on 3 April 2008
OK, so here's the idea. The author - a journalist - sets himself a target to report to the tax authorities that virtual trading through a MMORPG (massively multiplayer online role playing game) is his main source of income in his next tax return.
By turns laugh-out loud funny and heart-rendingly sad, the book then traces his year long challenge. The laughter, the ups and downs, the cycles of deep joy at discovering a new market opportunity, and darkest despair as game designers close yet another profitable loophole or rivals find a way to frustrate him.
It's hard to say whether real life provides the context for his online trading or online life sets the context for the events of hie real life, but either way the book is enjoyable. It's well written (as you'd expect prom a professional writer), engaging, and it keeps you turning the pages, particularly as the tax filing deadline approaches.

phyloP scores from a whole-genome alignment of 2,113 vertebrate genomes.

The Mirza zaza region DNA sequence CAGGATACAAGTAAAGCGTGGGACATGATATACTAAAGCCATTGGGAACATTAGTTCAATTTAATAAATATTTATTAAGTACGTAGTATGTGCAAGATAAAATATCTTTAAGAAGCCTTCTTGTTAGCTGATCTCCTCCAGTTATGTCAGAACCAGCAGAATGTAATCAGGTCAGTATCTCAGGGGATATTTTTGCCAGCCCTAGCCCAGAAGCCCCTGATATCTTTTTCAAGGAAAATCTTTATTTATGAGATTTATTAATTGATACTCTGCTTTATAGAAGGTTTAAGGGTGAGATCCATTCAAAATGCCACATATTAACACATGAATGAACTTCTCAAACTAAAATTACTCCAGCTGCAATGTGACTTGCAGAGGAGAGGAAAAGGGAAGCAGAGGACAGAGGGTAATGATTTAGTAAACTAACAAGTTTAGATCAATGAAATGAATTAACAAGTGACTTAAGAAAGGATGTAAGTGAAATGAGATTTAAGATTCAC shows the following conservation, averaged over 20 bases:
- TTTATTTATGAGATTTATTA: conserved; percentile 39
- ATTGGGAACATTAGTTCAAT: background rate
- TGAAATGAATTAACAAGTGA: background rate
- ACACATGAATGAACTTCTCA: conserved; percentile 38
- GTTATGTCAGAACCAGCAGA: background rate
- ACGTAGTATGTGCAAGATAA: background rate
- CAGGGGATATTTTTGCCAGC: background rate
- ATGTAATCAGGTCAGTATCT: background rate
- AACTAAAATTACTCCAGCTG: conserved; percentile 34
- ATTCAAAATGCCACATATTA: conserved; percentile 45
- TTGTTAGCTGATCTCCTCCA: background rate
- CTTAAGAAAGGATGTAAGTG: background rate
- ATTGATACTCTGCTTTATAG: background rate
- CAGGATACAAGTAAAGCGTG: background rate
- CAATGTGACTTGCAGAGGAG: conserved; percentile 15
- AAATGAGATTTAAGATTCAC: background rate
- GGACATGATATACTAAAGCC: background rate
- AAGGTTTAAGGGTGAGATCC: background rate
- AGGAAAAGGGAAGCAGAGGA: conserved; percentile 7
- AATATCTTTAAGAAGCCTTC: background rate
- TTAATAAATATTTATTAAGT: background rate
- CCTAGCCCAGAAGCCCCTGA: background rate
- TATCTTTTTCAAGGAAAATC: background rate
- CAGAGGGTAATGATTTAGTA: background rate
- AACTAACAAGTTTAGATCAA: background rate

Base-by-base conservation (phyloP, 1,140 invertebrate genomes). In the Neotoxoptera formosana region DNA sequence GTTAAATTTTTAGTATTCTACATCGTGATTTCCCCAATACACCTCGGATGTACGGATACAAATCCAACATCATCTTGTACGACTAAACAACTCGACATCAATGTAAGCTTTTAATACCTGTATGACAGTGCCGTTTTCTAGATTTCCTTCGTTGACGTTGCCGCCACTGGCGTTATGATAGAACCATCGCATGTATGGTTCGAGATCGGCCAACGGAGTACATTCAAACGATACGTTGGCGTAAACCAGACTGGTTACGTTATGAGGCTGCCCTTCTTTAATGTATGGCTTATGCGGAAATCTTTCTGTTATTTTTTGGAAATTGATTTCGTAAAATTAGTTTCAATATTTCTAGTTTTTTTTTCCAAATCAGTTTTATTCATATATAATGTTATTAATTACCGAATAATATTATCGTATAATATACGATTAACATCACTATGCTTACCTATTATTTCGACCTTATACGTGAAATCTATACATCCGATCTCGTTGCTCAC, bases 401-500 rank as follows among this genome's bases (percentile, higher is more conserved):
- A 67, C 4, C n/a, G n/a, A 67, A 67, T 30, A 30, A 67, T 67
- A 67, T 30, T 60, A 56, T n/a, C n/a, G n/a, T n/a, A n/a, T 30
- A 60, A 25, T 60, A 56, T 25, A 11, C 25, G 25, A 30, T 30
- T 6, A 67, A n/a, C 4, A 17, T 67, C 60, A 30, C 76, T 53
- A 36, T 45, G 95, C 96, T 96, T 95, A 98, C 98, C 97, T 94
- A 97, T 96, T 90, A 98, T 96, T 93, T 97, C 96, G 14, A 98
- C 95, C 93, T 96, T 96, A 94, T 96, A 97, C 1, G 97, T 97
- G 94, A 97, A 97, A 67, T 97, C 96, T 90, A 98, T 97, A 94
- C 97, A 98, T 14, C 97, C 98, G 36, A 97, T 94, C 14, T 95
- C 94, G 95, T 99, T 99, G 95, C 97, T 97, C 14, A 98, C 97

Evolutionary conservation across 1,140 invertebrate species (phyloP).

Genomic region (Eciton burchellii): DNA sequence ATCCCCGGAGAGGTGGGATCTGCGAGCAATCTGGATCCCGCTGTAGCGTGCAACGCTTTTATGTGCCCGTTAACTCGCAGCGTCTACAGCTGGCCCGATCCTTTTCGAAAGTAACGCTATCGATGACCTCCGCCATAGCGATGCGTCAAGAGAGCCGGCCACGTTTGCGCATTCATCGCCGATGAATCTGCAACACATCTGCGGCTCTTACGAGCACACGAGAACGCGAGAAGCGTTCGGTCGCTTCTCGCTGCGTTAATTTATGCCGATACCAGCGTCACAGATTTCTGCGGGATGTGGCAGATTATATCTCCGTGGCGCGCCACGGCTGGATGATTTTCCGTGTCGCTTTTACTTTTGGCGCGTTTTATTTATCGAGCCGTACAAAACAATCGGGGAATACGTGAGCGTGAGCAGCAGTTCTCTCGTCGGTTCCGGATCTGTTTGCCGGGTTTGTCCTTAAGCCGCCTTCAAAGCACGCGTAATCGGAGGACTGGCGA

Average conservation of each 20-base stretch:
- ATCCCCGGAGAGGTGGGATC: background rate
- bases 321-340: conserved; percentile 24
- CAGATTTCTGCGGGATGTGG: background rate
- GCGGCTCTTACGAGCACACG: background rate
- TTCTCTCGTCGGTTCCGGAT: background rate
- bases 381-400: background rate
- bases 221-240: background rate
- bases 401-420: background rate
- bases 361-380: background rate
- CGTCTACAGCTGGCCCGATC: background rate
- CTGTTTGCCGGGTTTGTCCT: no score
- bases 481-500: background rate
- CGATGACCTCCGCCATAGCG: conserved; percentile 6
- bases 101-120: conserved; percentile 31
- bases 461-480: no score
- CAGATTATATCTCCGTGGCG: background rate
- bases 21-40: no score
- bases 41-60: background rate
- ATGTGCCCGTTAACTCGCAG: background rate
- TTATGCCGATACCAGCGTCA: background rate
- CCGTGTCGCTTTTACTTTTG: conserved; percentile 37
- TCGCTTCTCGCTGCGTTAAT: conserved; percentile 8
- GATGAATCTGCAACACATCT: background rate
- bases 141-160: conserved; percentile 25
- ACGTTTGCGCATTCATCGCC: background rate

Play Money raises many questions about the morality of life online and the social consequences of devoting yourself to a world where trade is pretty much 24/7. But at the end of the day I had to wonder what I had learnt from it, and the answer was: not a lot.
So by all means read this if you're a fan of online environments like Ultima Online and Second Life. But don't expect to read it and make millions (of dollars or gold pieces).
Julian Dibbell's first book (My Tiny Life) was one of the first serious treatments I ever saw about issues of ethics and legality in virtual worlds, and the charming way in which it was written made it a worthy read. When I saw that he had decided to tackle the link between virtual and real assets, and especially the 'seedy underbelly' of gold trading in virtual economies, I decided he was likely to make an interesting case whatever he wanted to say. I wasn't wrong - Julian Dibbell is an entertaining writer, and he tells his story with wit and conviction. While I abhor the practises that he engaged in (as someone involved in running a (much smaller) virtual world, I have a markedly different view of the implications of his actions), I was still drawn into the narrative and even, bizarrely, rooting for him towards the end.
The link between virtual and concrete assets is an issue that is going to become important before too much more time has passed, and that fact alone makes this a timely, if not important, addition to the literature on the subject.